‘Out of the Strong, Something Sweet’, by Leesa Cross-Smith

I suppose I associate Leesa Cross-Smith with summer because I discovered her in in July of 2014. (I know the date because it’s when I started my Twitter account, and I joined Twitter pretty much to stalk her, I liked her work that much.) I also feel there’s some sort of summery-ness about all her work, whether she’s writing about the season or not: it takes the form of a buoyant energy, a playfulness, a brightness. ‘Out of the Strong, Something Sweet’ is no exception: I read it as soon as it was announced on Twitter (the following paid off!), and I love it because it encapsulates so much about summer, coming of age, female friendship, boys, kissing, and a part of the world not far from where I grew up, without once going exactly where you think it’s going to go. This is the kind of story that lulls you into thinking you know how it’s all going to play out, and then ambushes you with fearless, magical, risk-taking writing that pulls that proverbial rug right out from beneath your feet. I won’t spoil the structural surprise, but my heart thrilled once I reached the first set of three asterisks and watched the piece bloom, stretch and shimmer.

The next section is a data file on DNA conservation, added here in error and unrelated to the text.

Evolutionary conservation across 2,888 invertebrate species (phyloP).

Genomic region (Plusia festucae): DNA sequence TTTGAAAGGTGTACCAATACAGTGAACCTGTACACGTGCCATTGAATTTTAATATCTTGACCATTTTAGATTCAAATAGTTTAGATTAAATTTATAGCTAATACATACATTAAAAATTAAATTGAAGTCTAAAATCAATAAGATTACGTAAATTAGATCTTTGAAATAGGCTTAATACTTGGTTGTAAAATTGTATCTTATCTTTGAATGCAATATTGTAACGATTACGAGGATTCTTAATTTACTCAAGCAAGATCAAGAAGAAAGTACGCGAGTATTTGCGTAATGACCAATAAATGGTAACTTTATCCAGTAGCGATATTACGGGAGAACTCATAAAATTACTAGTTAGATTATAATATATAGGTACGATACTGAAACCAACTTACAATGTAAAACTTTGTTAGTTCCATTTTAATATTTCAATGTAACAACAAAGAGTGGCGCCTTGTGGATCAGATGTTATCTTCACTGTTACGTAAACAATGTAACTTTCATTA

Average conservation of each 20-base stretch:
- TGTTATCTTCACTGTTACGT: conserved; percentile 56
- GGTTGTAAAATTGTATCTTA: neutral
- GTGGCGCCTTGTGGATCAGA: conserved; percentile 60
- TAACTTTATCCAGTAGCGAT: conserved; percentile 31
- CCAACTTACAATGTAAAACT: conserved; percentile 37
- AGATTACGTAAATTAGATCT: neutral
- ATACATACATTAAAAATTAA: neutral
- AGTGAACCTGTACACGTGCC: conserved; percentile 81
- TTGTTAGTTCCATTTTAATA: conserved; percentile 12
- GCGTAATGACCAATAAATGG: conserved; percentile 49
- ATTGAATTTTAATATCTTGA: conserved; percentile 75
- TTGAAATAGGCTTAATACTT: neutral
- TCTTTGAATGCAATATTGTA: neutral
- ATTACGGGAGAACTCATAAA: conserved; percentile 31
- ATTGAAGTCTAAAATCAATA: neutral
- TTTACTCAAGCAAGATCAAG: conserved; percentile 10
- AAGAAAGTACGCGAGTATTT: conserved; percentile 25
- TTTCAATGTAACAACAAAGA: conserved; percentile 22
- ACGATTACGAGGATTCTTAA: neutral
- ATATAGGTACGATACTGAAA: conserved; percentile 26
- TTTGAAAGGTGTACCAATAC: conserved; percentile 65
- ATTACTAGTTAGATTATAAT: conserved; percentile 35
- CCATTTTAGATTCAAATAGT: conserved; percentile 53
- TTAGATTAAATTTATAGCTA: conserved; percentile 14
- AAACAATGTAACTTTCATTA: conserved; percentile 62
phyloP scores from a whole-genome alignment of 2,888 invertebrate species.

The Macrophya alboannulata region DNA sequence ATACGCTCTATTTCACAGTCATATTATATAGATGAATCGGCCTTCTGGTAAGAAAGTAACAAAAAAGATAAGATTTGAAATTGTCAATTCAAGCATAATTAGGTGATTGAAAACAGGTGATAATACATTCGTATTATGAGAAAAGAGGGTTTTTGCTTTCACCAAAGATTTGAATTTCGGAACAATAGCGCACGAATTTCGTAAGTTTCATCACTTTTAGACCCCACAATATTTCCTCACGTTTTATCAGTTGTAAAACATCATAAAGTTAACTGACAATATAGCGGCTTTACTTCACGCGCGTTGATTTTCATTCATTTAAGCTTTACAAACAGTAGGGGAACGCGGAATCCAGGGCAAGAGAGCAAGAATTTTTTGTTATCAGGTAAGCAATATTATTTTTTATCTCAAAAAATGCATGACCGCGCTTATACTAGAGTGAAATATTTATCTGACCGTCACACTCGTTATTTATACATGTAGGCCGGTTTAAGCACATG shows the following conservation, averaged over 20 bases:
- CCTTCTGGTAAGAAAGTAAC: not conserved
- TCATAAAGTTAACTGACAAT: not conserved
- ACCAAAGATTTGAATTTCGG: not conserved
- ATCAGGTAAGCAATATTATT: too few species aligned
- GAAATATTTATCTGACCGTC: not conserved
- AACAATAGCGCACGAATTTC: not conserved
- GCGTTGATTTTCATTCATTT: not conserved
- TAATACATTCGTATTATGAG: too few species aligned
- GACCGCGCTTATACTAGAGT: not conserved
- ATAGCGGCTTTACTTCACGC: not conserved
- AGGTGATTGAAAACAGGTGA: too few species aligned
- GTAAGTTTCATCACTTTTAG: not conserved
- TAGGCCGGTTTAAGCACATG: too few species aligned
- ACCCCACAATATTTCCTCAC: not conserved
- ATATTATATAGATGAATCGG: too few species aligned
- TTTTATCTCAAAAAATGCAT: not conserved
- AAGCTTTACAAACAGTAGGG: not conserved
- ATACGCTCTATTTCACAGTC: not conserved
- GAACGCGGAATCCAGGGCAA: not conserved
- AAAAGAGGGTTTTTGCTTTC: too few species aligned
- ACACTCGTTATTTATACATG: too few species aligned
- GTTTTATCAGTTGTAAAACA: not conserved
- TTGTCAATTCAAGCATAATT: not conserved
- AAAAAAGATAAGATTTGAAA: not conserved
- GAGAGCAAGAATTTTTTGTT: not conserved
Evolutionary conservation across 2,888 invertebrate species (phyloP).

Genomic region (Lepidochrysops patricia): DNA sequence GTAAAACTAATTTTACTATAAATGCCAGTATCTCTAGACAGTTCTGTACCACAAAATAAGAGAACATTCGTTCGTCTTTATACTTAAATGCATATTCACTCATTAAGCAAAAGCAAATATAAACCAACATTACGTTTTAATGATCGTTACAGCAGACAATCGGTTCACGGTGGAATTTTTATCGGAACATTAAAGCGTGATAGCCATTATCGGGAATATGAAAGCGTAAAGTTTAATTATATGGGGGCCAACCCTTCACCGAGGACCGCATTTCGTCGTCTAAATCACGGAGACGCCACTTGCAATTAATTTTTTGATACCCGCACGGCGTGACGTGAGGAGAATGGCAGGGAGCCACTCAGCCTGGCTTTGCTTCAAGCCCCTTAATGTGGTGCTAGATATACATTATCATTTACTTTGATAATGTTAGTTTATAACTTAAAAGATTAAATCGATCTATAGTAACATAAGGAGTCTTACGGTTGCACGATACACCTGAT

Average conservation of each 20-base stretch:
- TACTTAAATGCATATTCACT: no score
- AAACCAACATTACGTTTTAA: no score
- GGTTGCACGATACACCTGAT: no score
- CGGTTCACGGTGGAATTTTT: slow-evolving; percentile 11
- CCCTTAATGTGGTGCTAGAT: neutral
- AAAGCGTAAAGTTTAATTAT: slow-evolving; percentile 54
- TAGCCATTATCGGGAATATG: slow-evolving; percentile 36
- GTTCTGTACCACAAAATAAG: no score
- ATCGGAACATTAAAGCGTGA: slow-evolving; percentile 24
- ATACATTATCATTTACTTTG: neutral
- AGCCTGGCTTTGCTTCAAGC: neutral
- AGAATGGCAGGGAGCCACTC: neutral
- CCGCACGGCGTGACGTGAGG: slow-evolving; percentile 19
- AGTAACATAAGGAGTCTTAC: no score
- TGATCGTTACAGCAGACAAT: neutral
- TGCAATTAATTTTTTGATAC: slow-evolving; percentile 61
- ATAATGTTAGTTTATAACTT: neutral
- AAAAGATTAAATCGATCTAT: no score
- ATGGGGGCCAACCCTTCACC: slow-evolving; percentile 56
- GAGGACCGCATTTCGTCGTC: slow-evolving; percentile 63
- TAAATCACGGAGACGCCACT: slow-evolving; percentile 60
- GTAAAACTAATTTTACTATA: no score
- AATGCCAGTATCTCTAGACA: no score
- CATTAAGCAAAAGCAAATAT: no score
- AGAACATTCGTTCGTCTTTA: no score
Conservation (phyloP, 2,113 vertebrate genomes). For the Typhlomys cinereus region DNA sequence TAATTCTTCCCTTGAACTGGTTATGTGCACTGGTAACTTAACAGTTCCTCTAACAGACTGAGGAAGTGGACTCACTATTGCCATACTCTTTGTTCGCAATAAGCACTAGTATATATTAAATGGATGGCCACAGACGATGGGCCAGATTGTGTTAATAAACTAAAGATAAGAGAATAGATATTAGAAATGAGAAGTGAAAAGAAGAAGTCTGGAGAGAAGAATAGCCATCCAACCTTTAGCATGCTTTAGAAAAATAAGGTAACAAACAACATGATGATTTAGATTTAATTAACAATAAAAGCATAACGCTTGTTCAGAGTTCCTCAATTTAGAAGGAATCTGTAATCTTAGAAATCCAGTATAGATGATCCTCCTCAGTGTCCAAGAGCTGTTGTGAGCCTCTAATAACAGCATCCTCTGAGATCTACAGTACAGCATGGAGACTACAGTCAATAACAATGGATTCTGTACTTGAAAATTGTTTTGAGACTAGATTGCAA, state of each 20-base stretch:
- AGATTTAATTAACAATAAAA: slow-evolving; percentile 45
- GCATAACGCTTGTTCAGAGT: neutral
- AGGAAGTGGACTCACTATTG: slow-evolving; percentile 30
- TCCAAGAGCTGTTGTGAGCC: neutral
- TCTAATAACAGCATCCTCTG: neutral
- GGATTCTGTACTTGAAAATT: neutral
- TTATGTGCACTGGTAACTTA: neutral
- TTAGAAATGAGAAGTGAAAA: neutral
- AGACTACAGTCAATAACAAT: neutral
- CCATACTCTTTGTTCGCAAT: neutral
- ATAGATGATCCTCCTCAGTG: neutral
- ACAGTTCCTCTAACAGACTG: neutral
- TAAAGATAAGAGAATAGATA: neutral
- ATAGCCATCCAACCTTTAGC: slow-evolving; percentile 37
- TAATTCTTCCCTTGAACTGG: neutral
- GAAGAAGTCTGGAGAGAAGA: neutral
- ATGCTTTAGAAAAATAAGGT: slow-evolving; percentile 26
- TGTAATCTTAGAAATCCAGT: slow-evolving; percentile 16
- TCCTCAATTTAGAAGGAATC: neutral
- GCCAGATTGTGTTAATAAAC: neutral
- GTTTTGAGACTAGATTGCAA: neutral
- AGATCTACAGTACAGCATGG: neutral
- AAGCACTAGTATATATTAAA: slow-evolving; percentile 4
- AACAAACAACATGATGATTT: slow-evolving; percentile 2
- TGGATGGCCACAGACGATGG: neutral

I can’t mention this piece without also noting Jazzmyn Coker’s accompanying artwork, which so perfectly frames this piece.

Published in Paper Darts, 2016) Chosen by Ingrid Jendrzejewski

‘Absolutely’ by Leesa Cross-Smith

When I first started compiling the ‘In the Media’ round-up posts on my blog, I used to include fiction pieces. This is how I discovered Leesa Cross-Smith’s work. I’m amazed more people aren’t aware of her, she’s prolific as both a fiction and non-fiction writer. She writes sentences that I read and repeat to myself, hold in my mouth while I feel the shape of the words. She also comes blurbed by Roxane Gay, yes THE Roxane Gay.

‘Absolutely’ is a flash piece about a woman and her lover(s). It contains two of my favourite sentences in Cross-Smith’s debut collection; I’ll leave you to decide which sentences they are.

From Every Kiss a War. First published in Sundog Lit and available to read here